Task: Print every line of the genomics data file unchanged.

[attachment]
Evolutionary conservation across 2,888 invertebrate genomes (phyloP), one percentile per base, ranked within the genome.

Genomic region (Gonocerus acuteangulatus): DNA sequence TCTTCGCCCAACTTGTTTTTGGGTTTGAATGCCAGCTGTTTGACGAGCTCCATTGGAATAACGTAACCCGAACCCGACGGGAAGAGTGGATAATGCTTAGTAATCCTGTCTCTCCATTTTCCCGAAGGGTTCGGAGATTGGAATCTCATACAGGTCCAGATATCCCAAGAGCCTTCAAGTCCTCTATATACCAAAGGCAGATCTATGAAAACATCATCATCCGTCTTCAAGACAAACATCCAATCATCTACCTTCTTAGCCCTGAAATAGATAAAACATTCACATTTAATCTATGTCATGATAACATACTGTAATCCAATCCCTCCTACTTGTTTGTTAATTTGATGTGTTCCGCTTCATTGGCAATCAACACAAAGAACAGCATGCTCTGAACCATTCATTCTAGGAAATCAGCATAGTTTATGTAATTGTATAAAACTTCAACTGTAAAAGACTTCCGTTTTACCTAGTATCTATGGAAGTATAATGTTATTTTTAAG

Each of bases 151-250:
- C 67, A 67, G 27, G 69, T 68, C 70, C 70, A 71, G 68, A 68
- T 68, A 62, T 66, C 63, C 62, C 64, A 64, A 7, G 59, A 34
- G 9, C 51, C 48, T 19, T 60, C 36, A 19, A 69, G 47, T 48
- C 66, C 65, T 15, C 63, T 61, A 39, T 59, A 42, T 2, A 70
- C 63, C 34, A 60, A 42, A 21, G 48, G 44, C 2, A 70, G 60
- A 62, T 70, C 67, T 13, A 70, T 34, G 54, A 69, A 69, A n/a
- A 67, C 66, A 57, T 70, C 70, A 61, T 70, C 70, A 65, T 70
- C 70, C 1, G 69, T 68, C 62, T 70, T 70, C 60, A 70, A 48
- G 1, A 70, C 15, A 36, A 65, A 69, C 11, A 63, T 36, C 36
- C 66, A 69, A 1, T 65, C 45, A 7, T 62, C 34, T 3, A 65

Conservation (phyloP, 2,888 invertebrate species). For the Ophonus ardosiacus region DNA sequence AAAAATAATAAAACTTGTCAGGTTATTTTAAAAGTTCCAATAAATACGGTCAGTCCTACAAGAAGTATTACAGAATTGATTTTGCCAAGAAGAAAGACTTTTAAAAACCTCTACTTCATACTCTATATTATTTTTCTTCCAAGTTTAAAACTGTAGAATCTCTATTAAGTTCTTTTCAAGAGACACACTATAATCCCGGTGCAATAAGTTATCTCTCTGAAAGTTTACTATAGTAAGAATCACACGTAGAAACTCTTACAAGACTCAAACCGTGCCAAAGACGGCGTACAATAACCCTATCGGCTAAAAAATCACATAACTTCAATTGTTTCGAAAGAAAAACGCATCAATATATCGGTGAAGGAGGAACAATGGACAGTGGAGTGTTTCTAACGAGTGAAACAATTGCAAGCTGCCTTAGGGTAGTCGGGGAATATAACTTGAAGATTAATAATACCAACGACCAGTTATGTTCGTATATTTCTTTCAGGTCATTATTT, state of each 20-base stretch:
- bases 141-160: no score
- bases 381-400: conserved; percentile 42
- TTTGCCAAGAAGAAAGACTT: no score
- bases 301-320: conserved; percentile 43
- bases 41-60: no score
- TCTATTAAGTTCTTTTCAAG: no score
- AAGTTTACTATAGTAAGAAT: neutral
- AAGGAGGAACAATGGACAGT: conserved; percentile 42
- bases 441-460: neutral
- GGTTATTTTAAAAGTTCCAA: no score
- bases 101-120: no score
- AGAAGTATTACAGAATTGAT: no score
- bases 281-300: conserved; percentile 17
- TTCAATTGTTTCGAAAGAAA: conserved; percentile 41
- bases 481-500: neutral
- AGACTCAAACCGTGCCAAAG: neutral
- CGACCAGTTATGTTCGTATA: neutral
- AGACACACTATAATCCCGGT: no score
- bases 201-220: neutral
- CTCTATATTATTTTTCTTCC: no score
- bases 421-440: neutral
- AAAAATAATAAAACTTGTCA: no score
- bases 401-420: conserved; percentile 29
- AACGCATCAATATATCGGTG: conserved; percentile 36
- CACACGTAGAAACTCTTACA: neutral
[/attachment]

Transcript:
Evolutionary conservation across 2,888 invertebrate genomes (phyloP), one percentile per base, ranked within the genome.

Genomic region (Gonocerus acuteangulatus): DNA sequence TCTTCGCCCAACTTGTTTTTGGGTTTGAATGCCAGCTGTTTGACGAGCTCCATTGGAATAACGTAACCCGAACCCGACGGGAAGAGTGGATAATGCTTAGTAATCCTGTCTCTCCATTTTCCCGAAGGGTTCGGAGATTGGAATCTCATACAGGTCCAGATATCCCAAGAGCCTTCAAGTCCTCTATATACCAAAGGCAGATCTATGAAAACATCATCATCCGTCTTCAAGACAAACATCCAATCATCTACCTTCTTAGCCCTGAAATAGATAAAACATTCACATTTAATCTATGTCATGATAACATACTGTAATCCAATCCCTCCTACTTGTTTGTTAATTTGATGTGTTCCGCTTCATTGGCAATCAACACAAAGAACAGCATGCTCTGAACCATTCATTCTAGGAAATCAGCATAGTTTATGTAATTGTATAAAACTTCAACTGTAAAAGACTTCCGTTTTACCTAGTATCTATGGAAGTATAATGTTATTTTTAAG

Each of bases 151-250:
- C 67, A 67, G 27, G 69, T 68, C 70, C 70, A 71, G 68, A 68
- T 68, A 62, T 66, C 63, C 62, C 64, A 64, A 7, G 59, A 34
- G 9, C 51, C 48, T 19, T 60, C 36, A 19, A 69, G 47, T 48
- C 66, C 65, T 15, C 63, T 61, A 39, T 59, A 42, T 2, A 70
- C 63, C 34, A 60, A 42, A 21, G 48, G 44, C 2, A 70, G 60
- A 62, T 70, C 67, T 13, A 70, T 34, G 54, A 69, A 69, A n/a
- A 67, C 66, A 57, T 70, C 70, A 61, T 70, C 70, A 65, T 70
- C 70, C 1, G 69, T 68, C 62, T 70, T 70, C 60, A 70, A 48
- G 1, A 70, C 15, A 36, A 65, A 69, C 11, A 63, T 36, C 36
- C 66, A 69, A 1, T 65, C 45, A 7, T 62, C 34, T 3, A 65

Conservation (phyloP, 2,888 invertebrate species). For the Ophonus ardosiacus region DNA sequence AAAAATAATAAAACTTGTCAGGTTATTTTAAAAGTTCCAATAAATACGGTCAGTCCTACAAGAAGTATTACAGAATTGATTTTGCCAAGAAGAAAGACTTTTAAAAACCTCTACTTCATACTCTATATTATTTTTCTTCCAAGTTTAAAACTGTAGAATCTCTATTAAGTTCTTTTCAAGAGACACACTATAATCCCGGTGCAATAAGTTATCTCTCTGAAAGTTTACTATAGTAAGAATCACACGTAGAAACTCTTACAAGACTCAAACCGTGCCAAAGACGGCGTACAATAACCCTATCGGCTAAAAAATCACATAACTTCAATTGTTTCGAAAGAAAAACGCATCAATATATCGGTGAAGGAGGAACAATGGACAGTGGAGTGTTTCTAACGAGTGAAACAATTGCAAGCTGCCTTAGGGTAGTCGGGGAATATAACTTGAAGATTAATAATACCAACGACCAGTTATGTTCGTATATTTCTTTCAGGTCATTATTT, state of each 20-base stretch:
- bases 141-160: no score
- bases 381-400: conserved; percentile 42
- TTTGCCAAGAAGAAAGACTT: no score
- bases 301-320: conserved; percentile 43
- bases 41-60: no score
- TCTATTAAGTTCTTTTCAAG: no score
- AAGTTTACTATAGTAAGAAT: neutral
- AAGGAGGAACAATGGACAGT: conserved; percentile 42
- bases 441-460: neutral
- GGTTATTTTAAAAGTTCCAA: no score
- bases 101-120: no score
- AGAAGTATTACAGAATTGAT: no score
- bases 281-300: conserved; percentile 17
- TTCAATTGTTTCGAAAGAAA: conserved; percentile 41
- bases 481-500: neutral
- AGACTCAAACCGTGCCAAAG: neutral
- CGACCAGTTATGTTCGTATA: neutral
- AGACACACTATAATCCCGGT: no score
- bases 201-220: neutral
- CTCTATATTATTTTTCTTCC: no score
- bases 421-440: neutral
- AAAAATAATAAAACTTGTCA: no score
- bases 401-420: conserved; percentile 29
- AACGCATCAATATATCGGTG: conserved; percentile 36
- CACACGTAGAAACTCTTACA: neutral